As previously indicated, changes in the context or the nature of the planting, particularly in plant density and spatial organisation, can determine whether an ecological herbaceous planting appears designed as opposed to natural. So, on the one hand, there is the Garden of Movement in Parc Andre Citroen in Paris, and, at the other extreme, are some of the designs of Piet Oudolf, such as his planting design for the ABN/AMRO Bank in Amsterdam.
If there is little research regarding public attitudes to wild-looking herbaceous ecological plantings in urban public settings, there is even less about its non-naturalistic equivalent. Consequently, in order to try to evaluate public opinion, we have to examine current fashions in planting design and the views expressed by commentators.
For the last two years a number of the gardens at the Chelsea Flower show have included large-scale ecological herbaceous plantings in a context of high design that is quite unlike the folk or conservation ethic that has frequently accompanied the use of wildflowers or meadows in the show in the past. A similar design language can be found on a much larger scale in Gilles Vexlard’s design for the new park at Messerstadt Riem, near Munich, Germany. The park services the residents and employees of the new settlement at Messerstadt Riem. Both the park and the new settlement are being built on a brownfield site, a former airport. Here wild-looking herbaceous vegetation is used in meadow-style plantings, but these are firmly contained and held by formal tree planting in blocks and strips.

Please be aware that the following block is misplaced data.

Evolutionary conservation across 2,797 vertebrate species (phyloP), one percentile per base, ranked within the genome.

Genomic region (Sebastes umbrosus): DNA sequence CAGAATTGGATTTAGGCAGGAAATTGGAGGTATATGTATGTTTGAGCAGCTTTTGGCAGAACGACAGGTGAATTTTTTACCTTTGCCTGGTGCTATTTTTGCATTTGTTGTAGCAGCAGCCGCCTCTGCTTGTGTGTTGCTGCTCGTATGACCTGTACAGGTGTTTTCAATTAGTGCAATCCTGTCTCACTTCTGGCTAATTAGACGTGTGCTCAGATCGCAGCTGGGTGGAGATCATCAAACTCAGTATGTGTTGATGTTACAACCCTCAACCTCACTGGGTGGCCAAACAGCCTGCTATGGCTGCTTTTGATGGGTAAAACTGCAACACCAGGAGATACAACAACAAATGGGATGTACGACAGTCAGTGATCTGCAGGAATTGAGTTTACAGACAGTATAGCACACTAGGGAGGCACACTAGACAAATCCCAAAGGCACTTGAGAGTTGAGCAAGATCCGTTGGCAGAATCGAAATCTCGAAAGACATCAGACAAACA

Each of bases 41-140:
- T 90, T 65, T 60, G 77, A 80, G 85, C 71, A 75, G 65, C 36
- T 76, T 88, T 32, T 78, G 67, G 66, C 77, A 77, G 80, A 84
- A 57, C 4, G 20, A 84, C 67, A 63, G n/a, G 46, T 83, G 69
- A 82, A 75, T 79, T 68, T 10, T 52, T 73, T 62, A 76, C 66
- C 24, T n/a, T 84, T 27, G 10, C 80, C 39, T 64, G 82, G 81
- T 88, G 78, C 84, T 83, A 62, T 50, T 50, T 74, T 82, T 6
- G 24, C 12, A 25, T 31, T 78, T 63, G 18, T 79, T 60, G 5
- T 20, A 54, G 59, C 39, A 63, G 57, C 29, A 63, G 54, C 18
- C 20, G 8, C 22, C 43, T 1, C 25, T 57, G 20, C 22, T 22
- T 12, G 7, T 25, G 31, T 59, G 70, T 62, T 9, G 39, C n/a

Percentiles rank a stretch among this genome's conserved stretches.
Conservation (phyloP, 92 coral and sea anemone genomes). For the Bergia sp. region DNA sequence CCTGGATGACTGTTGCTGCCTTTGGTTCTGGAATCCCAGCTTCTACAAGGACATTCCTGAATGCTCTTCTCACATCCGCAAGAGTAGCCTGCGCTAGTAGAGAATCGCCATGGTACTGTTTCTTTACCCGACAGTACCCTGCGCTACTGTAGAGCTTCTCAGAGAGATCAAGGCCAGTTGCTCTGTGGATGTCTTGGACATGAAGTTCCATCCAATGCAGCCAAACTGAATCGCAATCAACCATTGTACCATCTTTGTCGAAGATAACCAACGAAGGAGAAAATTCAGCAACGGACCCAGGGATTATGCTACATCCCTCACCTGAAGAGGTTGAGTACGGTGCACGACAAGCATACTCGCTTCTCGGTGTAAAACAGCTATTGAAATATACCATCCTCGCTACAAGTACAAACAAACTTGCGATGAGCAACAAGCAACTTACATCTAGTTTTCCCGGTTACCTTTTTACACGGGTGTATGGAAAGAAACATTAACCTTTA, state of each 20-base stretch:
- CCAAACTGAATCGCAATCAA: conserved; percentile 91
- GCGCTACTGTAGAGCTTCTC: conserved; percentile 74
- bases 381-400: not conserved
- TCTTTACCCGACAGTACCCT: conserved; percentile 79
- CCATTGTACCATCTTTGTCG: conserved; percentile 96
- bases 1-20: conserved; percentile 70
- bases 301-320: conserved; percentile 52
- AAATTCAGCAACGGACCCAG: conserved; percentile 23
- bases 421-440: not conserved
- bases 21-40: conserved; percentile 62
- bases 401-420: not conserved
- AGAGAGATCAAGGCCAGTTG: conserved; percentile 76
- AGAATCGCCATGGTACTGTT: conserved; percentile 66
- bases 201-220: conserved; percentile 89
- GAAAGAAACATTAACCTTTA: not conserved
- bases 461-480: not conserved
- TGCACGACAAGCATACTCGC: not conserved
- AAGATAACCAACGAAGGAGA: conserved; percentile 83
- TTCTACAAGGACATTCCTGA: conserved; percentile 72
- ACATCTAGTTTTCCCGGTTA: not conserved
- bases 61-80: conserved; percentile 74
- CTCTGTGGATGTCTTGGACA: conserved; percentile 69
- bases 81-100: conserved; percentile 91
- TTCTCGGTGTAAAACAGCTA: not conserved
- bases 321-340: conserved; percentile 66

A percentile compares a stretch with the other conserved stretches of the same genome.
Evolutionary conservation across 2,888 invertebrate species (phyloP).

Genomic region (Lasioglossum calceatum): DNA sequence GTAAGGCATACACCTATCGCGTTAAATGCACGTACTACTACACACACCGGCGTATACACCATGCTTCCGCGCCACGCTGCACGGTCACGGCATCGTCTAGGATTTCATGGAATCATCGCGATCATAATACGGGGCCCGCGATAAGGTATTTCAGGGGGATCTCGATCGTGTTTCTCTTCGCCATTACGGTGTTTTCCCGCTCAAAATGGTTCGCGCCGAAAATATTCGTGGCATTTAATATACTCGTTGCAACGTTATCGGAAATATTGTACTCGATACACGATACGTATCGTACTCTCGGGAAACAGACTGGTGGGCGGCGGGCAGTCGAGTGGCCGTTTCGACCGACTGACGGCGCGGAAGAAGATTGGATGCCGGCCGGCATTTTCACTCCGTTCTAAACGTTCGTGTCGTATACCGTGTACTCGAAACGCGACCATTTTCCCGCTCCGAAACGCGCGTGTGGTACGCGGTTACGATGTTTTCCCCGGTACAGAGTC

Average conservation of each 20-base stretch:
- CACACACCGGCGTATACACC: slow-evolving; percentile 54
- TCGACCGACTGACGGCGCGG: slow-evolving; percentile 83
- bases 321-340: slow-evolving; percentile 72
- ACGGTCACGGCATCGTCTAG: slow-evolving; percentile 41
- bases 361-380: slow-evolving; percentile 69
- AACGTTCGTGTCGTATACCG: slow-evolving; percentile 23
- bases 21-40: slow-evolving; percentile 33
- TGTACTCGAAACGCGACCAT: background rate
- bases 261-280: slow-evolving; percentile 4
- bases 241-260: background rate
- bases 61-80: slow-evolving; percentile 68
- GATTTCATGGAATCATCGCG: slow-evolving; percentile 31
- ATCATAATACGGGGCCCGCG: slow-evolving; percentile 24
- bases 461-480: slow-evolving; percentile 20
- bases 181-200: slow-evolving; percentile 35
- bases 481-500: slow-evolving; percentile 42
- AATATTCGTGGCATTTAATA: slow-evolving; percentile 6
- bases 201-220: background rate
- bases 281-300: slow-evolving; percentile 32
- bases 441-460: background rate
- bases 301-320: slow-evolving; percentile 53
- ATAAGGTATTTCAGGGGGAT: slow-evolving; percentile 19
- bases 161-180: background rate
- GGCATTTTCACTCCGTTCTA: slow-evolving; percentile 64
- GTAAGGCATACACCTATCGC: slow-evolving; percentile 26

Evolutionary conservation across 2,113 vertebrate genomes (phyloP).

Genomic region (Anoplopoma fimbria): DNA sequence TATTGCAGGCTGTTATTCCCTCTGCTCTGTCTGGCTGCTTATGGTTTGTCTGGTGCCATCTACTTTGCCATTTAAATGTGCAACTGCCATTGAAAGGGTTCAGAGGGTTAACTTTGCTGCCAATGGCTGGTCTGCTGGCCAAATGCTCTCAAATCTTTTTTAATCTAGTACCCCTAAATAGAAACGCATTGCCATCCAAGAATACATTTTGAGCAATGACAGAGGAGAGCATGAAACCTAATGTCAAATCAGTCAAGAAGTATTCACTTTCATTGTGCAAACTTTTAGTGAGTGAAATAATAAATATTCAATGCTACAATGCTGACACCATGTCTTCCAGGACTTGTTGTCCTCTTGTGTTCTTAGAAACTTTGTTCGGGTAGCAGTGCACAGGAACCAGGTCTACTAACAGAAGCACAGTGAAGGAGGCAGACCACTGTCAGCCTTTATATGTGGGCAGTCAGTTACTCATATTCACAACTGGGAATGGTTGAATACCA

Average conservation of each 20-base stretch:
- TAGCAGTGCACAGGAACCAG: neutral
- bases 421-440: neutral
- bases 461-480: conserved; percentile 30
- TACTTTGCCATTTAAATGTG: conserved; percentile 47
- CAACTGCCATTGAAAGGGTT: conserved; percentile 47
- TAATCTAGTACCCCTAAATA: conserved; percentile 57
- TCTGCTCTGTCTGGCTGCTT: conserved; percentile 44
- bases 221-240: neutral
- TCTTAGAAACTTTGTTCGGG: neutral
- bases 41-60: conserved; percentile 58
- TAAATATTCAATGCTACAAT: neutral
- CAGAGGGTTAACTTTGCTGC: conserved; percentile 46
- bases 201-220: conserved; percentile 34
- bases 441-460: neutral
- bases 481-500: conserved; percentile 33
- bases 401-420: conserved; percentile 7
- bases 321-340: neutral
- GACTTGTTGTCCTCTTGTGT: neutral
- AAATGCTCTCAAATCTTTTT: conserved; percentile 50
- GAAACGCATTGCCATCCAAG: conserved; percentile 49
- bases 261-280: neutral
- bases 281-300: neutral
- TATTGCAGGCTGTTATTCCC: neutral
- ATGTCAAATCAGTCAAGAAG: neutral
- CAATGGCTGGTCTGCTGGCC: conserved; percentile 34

The question is whether such examples of ecological plantings in a formal context are just another fashion or whether they are a sign of a more fundamental sea-change— perhaps the reflection of a more generalised ecocentric world-view that is becoming prevalent in the West. Penelope Hill argues convincingly for the latter view:
The idea of the garden as a purely aesthetic creation is old-fashioned nowadays—the most important factor is consideration for the environment, linked with the well-being of the plants worked out according to where and in what conditions they grow naturally.
In support of her argument, Hill cites the work of a number of designers and horticulturalists, such as Beth Chatto in her garden near Colchester.
Further examples can also be given, such as the work of the late Derek Jarman in his garden on the shingle at Dungeness. Jarman produced a garden that was extraordinarily beautiful and visually appropriate because of its reliance on species that were either native or naturalised locally, such as sea kale (Crambe maritima) and the yellow horned poppy (Glaucium flavum), supplemented by species that were well-adapted to the particularly harsh conditions on the shingle at Dungeness, for example giant sea kale (Crambe cordifolia) and the Californian poppy (Figure 11.11). Another example is the garden created by Dan Pearson at Home Farm. This garden relies partly on a more flamboyant and overtly exotic species selection, but these are frequently combined in a naturalistic fashion. There is, moreover, an overriding concern to blend the garden seamlessly into the surrounding landscape by a gentle transition from the more formal areas to the more natural ones. There is, for example, the slender path that creates a line of vision through the hummocky carpet of thyme and across the lake to the woods and countryside beyond.
The garden created by the late Derek Jarman at Dungerness